Elements of a Photograph: Texture

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There are seven basic elements of photographic art: line, shape, form, texture, color, size, and depth. As a photographic artist, your knowledge and awareness of these different elements can be vital to the success of your composition and help convey the meaning of your photograph.

In photography, texture can be felt with both the fingers (the print) and virtually (with the viewer's eye). Texture is the next part of our Elements of a Photograph series.

Photographs © Todd Vorenkamp

The drops of water add texture to this scene.
The drops of water add texture to this scene.

Definition:

The Merriam-Webster definition of “texture” that we, as photographic artists, are concerned with is:

the visual or tactile surface characteristics and appearance of something

Different textures reflect light and show shadows differently than others.
Different textures reflect light and show shadows differently than others.

Characteristics of Texture

Texture in “real life” can be, basically, smooth or rough. We can use other descriptors as well: slimy, wet, hard, soft, bumpy, shiny, etc.

Texture in the photograph is similar to form in that it is revealed by variations in tonality and presented in two dimensions.

Texture
Texture

Types of Texture

In a photograph, smooth objects might have reflections or specular highlights. Rough objects might have aggressive areas of light and shadow without reflections.

Of course, in a photograph, we cannot experience the tactile surface characteristics, but we can “feel” them through the mind’s eye—implied texture; an association with the familiar—assuming that it is familiar. Someone who has never touched sand will not be able to “feel” this texture when looking at a photograph of a beach, but when a beach bum sees a photograph of the beach, they can make the mental connection to the image and “feel” the sand between their toes.

Visually, a pattern might indicate texture—like the scales of a fish or ripples on a pond.

Of course, the physical print has its own texture—glossy versus matte, or even canvas-textured printing papers, for example—which may or may not be aligned with the texture of the objects in the photograph.

The angle of a subject’s lighting can accentuate or hide texture.
The angle of a subject’s lighting can accentuate or hide texture.

Where Is Texture in Photographs?

Texture can be elusive in a photograph, depending on the subject, the lighting, and the forms in the image.

A lack of visual texture might mean that the object is smooth. It could mean that it is too far away from the camera and the texture cannot be resolved. It could mean that the light is diffused or lit from head-on and the texture is hidden. Again, as with form, shadow is what emphasizes texture—even the tiny shadows of the texture on a plaster wall.

Texture can be a subject. You can almost feel the texture in this image..
Texture can be a subject. You can almost feel the texture in this image.

A photograph of a full moon does not show much in the way of surface texture, but the oblique lighting of a crescent or gibbous moon, viewed through a telephoto lens with sufficient resolution, will show incredible texture on the surface.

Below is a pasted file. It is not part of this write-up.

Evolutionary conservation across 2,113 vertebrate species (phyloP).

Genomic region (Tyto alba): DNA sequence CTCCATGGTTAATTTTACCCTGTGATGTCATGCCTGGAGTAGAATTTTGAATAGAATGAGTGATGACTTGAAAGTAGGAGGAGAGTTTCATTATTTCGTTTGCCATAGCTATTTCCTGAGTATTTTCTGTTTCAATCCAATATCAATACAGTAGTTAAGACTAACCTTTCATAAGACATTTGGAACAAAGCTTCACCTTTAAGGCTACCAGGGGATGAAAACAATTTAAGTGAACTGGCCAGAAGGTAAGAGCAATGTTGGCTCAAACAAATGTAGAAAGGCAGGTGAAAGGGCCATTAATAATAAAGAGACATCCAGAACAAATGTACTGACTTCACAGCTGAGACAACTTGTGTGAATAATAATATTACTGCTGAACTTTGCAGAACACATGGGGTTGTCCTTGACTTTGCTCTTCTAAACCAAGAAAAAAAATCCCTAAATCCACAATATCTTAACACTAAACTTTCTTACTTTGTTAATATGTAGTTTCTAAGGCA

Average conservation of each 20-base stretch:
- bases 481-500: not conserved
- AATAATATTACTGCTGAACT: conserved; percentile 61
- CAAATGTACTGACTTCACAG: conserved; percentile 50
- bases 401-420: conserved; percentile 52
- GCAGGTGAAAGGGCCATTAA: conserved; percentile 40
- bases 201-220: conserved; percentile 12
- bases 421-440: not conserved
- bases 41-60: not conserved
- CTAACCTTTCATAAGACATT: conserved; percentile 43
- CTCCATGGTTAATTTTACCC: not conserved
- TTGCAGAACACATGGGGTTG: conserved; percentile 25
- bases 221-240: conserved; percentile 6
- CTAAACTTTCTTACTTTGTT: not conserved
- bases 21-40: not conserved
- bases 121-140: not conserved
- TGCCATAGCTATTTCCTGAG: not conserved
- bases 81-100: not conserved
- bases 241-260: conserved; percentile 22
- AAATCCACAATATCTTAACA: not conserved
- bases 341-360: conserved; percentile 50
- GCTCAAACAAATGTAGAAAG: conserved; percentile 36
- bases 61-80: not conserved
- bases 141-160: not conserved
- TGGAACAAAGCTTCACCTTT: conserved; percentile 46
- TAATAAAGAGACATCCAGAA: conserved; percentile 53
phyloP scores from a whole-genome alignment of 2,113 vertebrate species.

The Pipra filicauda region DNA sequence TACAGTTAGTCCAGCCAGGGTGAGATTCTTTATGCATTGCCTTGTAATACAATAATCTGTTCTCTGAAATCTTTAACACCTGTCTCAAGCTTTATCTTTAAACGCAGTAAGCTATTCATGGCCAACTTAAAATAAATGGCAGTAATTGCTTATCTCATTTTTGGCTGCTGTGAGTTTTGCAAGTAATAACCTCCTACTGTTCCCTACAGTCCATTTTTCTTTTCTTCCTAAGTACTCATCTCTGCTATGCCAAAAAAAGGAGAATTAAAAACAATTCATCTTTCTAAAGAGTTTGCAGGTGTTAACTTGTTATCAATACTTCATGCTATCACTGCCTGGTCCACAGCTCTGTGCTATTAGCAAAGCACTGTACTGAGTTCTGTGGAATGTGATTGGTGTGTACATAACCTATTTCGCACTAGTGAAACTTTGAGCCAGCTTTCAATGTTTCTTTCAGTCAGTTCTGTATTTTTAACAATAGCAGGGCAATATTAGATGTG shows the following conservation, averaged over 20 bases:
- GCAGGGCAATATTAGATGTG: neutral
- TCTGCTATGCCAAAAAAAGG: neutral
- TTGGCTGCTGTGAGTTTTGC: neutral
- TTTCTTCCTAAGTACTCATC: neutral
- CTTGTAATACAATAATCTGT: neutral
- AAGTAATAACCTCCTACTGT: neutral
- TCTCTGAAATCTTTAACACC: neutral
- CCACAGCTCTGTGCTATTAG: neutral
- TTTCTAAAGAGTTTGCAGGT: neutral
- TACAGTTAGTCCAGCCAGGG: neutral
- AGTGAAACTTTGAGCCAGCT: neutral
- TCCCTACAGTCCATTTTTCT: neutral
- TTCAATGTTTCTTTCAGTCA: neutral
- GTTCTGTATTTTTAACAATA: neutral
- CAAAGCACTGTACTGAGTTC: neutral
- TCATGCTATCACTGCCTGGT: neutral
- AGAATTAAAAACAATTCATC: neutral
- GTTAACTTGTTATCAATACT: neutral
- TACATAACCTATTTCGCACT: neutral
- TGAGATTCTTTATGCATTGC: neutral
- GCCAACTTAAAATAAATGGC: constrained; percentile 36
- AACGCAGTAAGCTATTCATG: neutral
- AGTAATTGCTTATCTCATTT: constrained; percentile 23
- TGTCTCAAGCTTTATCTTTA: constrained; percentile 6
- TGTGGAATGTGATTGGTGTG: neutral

Regardless of the texture of an object in the photograph, smooth or rough, there are factors at play that will either emphasize or obscure how this element is perceived.

The surface of water is an ever-changing texture.
The surface of water is an ever-changing texture.

Next up in this series is a discussion of color.

Your thoughts on this article are welcome in the Comments section, below!

Mixed lighting and the angle of the lights combine to show the texture on this wall.
Mixed lighting and the angle of the lights combine to show the texture on this wall.

About the Elements of a Photograph Series

There are seven basic elements to photographic art:

  1. Line
  2. Shape
  3. Form
  4. Texture
  5. Color
  6. Size
  7. Depth

It's worth noting that many articles and websites covering this subject list the basic elements of art as: line, shape, form, texture, color, space, and value. My list of seven includes size and depth in place of space and value. I base my list not just on graduate studies of photography and years of creating images, but on the names of basic elements featured in the personally influential Kodak book, The Art of Seeing.

With paintings and drawings, these elements are added to the blank canvas. In photography, they are presented to us in the world before our lens. Regardless of the elements of art that you learn, as I said above, it is your knowledge and awareness of these elements that can become a valuable tool in your compositional tool kit as well as help you deliver a clear meaning to your work. This awareness will generally be subconscious, but, at times, when making a photograph, these elements might come to the forefront of your artistic eye. In such moments, you can create your composition with these factors in mind.

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